Beef Jerky

In the Spring of 2010 I inherited a dehydrated from my granddad that dated back to perhaps the early 1990’s.  For the first three- four months I had the dehydrator, it just sat on my shelf collecting dust. The want and thought of making beef jerky crossed my mind several times, I just never got around to it.

When I started dating Jake and he found out I had said dehydrator, the dust was brushed off and we set out to make our first batch of beef jerky.  And oh boy, was it terrible. I guess I should re-phrase and stated that I thought it was terrible and Jake thought it was okay.  I can tell you exactly what our downfall was. Using ground beef. I am not sure why I allowed for this to happen, but I did. Our second mistake was using a pre-made mix from a local sportings good store. Two combinations that were just awful.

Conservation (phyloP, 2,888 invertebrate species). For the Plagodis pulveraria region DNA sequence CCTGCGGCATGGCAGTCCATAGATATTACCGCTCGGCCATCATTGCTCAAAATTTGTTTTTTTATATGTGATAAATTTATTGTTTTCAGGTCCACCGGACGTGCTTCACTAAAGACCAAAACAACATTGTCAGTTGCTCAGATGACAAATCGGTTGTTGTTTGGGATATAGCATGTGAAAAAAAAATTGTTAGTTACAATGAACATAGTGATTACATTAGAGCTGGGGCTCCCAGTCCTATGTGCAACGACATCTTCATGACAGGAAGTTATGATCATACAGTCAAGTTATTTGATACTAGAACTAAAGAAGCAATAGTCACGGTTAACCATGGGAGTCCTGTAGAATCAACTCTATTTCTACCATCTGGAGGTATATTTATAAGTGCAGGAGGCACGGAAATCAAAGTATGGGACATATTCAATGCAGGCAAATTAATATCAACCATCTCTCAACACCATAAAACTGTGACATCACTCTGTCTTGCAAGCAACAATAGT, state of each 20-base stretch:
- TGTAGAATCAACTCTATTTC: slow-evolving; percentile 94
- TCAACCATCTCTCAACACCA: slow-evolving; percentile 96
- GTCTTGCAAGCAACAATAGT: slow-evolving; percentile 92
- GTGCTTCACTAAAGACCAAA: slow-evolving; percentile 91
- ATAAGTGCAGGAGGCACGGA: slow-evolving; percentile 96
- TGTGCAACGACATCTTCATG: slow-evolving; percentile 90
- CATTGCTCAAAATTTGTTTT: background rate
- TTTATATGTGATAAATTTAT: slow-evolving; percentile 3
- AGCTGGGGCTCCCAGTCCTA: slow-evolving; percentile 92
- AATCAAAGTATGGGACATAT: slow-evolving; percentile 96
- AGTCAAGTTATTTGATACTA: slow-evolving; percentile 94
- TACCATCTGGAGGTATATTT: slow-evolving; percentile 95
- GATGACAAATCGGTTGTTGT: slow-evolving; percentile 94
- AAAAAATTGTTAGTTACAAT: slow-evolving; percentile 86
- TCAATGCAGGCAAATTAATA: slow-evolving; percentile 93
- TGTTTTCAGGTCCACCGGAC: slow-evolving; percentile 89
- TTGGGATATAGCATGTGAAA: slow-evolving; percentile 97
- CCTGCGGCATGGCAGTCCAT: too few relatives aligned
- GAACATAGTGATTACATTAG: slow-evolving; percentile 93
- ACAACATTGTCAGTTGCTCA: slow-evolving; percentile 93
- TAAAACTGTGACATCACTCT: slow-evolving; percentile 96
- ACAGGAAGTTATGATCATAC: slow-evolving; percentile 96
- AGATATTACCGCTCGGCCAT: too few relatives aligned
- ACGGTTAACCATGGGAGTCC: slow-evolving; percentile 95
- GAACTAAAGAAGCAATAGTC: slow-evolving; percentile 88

After this disaster I was determined to perfect the best beef jerky out there and took to the internet to do some research. There are literally thousands of beef jerky recipes out there and so many different types that it became overwhelming. Over the past year, Jake and I have made several batches and have learned a few things along the way that have helped us come up with an amazing marinade and perfect our beef jerky.  Here are some of the tips I have learned and will stick by every time we make a batch of jerky.

1. Beef only. Never again will I use ground beef. The texture and taste just wasn’t there for me. Since our first attempt, Jake and I have tested other types of meat including flat iron and round tip. Jake and I both agree that the best cut of meat for us is bottom round roast. It doesn’t have too much fat and the cut provides you with a good width of jerky slices.

2. Finding the perfect marinade. Jake and I prefer our beef jerky on the spicy side. We tested out a couple of recipes and played around with different spices and both agree that Alton Brown’s marinade from the Food Network was perfect and exactly what we were looking for.